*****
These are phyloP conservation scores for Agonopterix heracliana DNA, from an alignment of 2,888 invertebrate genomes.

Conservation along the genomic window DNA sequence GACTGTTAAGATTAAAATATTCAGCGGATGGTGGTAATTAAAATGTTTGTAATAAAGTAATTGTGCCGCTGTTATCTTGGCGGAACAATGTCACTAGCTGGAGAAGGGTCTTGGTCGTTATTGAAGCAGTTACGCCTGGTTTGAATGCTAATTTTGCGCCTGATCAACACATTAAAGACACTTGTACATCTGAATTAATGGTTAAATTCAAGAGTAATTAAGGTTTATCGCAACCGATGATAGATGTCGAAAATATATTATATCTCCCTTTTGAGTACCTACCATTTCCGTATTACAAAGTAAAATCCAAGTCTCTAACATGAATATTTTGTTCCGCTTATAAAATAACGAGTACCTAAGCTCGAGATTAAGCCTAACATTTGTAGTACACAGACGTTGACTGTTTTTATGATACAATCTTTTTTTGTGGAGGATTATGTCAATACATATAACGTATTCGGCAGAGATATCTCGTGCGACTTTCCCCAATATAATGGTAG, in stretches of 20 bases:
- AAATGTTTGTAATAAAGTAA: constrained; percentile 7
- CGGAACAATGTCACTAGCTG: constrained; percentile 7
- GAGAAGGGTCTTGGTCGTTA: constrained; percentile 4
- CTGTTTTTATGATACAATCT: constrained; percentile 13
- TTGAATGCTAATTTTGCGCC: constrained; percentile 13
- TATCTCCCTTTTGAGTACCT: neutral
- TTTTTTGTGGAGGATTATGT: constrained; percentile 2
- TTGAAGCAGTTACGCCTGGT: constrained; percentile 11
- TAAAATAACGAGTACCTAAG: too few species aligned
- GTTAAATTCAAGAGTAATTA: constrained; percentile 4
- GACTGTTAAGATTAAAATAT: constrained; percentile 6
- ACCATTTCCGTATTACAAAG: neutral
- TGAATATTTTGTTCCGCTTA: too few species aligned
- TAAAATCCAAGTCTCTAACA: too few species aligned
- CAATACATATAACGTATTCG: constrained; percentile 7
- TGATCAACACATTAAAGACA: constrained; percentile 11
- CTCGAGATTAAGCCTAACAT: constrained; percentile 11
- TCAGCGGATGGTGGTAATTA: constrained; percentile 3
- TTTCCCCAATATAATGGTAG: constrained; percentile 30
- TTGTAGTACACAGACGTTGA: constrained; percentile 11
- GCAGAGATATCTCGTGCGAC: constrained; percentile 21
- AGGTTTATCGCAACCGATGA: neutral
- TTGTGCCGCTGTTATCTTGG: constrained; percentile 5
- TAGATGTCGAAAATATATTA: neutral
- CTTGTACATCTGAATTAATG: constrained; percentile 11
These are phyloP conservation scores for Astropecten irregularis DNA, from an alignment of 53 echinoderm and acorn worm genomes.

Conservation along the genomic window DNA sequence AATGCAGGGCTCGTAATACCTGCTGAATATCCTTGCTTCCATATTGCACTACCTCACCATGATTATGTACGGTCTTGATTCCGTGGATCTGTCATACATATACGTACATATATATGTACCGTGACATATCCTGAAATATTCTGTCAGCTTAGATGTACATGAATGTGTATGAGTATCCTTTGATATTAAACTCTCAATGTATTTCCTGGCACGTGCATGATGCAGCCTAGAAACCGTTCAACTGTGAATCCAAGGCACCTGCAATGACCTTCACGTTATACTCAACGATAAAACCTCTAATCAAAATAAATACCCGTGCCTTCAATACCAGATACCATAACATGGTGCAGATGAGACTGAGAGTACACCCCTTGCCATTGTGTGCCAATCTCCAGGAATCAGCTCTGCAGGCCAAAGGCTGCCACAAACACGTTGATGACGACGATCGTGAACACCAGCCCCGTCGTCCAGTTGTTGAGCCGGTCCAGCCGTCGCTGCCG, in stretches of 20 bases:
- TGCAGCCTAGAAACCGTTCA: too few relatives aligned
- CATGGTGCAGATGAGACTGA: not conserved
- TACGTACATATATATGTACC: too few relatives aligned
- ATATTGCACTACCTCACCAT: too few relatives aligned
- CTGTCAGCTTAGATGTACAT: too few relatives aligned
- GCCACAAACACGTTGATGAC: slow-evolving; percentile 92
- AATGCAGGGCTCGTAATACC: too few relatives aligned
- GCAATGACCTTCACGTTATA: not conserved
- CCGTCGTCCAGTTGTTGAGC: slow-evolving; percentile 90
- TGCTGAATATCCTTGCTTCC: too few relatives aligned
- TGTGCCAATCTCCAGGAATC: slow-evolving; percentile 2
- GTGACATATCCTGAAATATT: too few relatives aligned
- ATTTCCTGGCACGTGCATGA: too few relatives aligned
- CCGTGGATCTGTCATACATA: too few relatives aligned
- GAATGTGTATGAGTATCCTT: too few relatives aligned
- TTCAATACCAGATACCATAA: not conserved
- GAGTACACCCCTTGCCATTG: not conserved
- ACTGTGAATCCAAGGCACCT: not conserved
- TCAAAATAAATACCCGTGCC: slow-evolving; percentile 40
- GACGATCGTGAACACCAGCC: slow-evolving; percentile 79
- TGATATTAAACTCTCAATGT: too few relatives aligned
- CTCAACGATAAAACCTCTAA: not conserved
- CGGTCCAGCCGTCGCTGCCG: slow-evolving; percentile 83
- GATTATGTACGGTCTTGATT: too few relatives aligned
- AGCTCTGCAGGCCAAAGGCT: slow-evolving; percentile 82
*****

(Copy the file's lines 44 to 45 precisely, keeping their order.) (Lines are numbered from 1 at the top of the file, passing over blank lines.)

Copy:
- GAATGTGTATGAGTATCCTT: too few relatives aligned
- TTCAATACCAGATACCATAA: not conserved